“There will remain a clear and ever present risk to (Haya) for the remainder of her life, whether it be from (Mohammed) or just from the normal terrorist,” he said, referring to security threats faced by someone in Haya's position.
Such were the concerns that Haya's head of security — known only as 'Director 1' — had to be brought into the courtroom to give evidence about her security needs with the windows blacked out, shielded with a curtain from all except Moor and two lawyers, and his name handed to the judge on a piece of paper.
Haya's lawyers told the judge the money available to the princess and the children in Dubai had been “limitless”, with access to more than a dozen luxurious homes, a 400 million pound yacht and a fleet of private planes.
She had an annual budget of more than 83 million pounds for her household in Dubai with another nine million pounds spending money, the ruling said.
Mohammed's lawyer acknowledged to the court he could raise 1.25 billion pounds in cash within three months.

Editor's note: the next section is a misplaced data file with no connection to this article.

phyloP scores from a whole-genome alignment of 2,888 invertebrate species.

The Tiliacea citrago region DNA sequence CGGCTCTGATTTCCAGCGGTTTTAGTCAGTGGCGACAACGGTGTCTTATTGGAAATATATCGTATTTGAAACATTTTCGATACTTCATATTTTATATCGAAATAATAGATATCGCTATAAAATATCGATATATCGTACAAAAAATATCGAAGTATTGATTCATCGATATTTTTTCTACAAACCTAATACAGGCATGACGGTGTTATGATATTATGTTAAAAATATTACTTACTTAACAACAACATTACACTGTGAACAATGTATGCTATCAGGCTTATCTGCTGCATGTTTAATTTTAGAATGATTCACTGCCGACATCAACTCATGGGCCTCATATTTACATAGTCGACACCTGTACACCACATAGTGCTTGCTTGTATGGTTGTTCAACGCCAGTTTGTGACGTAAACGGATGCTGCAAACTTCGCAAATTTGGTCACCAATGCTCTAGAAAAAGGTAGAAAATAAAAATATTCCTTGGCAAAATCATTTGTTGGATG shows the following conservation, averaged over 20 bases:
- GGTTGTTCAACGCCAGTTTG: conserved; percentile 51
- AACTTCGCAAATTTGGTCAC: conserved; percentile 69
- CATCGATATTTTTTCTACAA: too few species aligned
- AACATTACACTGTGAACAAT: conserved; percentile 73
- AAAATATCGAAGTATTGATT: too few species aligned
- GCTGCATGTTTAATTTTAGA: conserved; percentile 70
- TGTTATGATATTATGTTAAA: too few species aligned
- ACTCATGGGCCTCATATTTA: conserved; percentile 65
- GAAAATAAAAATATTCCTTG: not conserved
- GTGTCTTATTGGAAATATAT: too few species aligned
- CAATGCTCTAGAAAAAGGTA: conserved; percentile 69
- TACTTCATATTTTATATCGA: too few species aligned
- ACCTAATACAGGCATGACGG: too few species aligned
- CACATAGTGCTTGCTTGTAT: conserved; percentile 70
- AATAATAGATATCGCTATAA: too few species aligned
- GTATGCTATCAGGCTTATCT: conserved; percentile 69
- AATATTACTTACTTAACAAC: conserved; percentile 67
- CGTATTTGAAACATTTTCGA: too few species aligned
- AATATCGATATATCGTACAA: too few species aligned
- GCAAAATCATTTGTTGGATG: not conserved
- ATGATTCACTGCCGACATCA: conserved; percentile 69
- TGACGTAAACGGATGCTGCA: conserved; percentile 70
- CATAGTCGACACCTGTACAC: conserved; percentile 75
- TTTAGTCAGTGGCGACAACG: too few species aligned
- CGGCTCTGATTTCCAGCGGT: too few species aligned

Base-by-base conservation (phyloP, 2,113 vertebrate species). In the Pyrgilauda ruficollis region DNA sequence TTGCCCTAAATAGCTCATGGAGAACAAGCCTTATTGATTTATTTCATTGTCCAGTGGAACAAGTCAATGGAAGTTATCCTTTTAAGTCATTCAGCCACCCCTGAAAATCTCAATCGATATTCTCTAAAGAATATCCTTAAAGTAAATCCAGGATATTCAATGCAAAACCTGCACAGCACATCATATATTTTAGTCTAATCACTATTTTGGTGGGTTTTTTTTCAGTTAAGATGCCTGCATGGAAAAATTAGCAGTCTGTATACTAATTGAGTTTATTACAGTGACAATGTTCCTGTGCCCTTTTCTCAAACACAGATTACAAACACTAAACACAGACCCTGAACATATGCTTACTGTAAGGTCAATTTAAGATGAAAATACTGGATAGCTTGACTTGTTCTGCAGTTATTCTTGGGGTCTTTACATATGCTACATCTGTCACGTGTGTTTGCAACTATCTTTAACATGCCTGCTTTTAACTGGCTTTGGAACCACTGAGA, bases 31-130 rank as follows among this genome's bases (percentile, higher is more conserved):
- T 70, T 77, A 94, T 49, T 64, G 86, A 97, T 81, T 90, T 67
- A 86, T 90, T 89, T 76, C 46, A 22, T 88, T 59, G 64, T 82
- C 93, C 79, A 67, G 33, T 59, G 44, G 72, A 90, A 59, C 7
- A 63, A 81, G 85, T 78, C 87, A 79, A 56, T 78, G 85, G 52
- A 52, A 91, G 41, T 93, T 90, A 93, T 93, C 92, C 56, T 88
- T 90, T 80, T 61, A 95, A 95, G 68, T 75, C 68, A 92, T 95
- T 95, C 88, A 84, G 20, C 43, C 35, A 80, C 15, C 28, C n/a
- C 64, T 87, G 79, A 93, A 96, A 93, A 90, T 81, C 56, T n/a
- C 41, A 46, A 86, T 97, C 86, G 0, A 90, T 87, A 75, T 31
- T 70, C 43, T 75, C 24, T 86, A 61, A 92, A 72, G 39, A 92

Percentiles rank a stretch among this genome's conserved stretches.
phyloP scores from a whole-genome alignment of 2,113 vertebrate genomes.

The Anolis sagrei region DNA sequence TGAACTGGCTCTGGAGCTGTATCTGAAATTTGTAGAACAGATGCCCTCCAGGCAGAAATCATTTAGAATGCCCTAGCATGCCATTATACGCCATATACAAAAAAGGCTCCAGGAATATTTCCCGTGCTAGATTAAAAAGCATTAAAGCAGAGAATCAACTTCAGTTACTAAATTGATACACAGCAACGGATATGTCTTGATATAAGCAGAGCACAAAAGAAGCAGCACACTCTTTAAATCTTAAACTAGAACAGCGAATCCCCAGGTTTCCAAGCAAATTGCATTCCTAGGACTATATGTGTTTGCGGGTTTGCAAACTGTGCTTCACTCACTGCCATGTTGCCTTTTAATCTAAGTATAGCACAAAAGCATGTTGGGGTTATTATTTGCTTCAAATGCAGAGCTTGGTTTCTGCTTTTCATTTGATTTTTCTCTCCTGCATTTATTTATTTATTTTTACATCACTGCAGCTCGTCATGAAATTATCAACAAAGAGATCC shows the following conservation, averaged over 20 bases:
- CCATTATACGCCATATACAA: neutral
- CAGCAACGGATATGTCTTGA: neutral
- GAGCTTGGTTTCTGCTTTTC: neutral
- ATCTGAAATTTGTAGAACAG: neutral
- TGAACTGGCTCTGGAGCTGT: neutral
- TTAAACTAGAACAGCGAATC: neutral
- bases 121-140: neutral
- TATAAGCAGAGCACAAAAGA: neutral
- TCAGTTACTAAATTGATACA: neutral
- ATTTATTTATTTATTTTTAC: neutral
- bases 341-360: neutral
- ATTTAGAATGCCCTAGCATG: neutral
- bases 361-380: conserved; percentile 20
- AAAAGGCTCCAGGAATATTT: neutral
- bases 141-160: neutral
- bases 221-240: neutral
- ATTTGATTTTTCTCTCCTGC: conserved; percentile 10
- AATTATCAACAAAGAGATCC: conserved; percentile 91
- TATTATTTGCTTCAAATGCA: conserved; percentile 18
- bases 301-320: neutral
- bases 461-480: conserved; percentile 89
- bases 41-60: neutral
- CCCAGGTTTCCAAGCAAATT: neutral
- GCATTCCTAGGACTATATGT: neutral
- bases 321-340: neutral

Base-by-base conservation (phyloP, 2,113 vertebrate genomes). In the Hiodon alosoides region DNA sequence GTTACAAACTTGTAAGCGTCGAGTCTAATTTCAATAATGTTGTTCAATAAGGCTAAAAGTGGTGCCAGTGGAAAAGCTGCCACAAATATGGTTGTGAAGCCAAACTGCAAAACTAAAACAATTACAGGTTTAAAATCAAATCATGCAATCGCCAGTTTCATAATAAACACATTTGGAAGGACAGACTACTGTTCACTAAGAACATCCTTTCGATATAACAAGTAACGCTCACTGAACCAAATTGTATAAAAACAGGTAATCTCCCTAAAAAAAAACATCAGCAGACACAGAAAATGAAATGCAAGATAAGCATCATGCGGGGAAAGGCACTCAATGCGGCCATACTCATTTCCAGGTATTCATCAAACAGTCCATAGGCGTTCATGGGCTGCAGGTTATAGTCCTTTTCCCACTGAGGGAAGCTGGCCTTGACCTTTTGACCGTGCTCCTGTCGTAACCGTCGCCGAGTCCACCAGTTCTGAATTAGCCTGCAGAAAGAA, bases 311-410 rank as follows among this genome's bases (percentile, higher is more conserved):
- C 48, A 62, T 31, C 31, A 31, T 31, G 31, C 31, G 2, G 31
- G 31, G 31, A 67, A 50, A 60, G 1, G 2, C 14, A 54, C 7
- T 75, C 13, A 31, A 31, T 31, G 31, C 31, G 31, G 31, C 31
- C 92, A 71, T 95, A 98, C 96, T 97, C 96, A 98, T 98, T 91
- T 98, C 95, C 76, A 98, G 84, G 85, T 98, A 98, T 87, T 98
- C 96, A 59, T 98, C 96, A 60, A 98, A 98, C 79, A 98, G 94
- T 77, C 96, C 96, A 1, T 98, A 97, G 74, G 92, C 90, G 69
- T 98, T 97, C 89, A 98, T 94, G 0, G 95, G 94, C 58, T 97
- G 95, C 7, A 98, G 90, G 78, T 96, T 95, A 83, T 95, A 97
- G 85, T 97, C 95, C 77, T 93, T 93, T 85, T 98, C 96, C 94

“I remind myself that money was no object during the marriage,” Moor said in approving Haya's claim for 1.9 million pounds to be spent on a kitchen extension, pizza oven and kitchen curtains at her London home.
Moor said he would not give “carte blanche” to Haya's financial claims, but would consider her demands “with a very clear eye to the exceptional circumstances of this case, such as the truly opulent and unprecedented standard of living enjoyed by these parties in Dubai”.
Haya told the court it was not excessive for her to ask for millions to pay for five housekeepers, clothing, upkeep of her two mansions, one estimated to be worth about 100 million pounds, and regular holidays.
Her jewellery, in total valued at some 20 million pounds, would fill the courtroom if spread out, she said.
Moor ordered Mohammed to pay her one million pounds for missing haute couture garments which she said had disappeared and five million to cover nine weeks of vacations for her and family members every year.
“She is not, in the context of this case, wealthy,” her lawyer, Cusworth, said.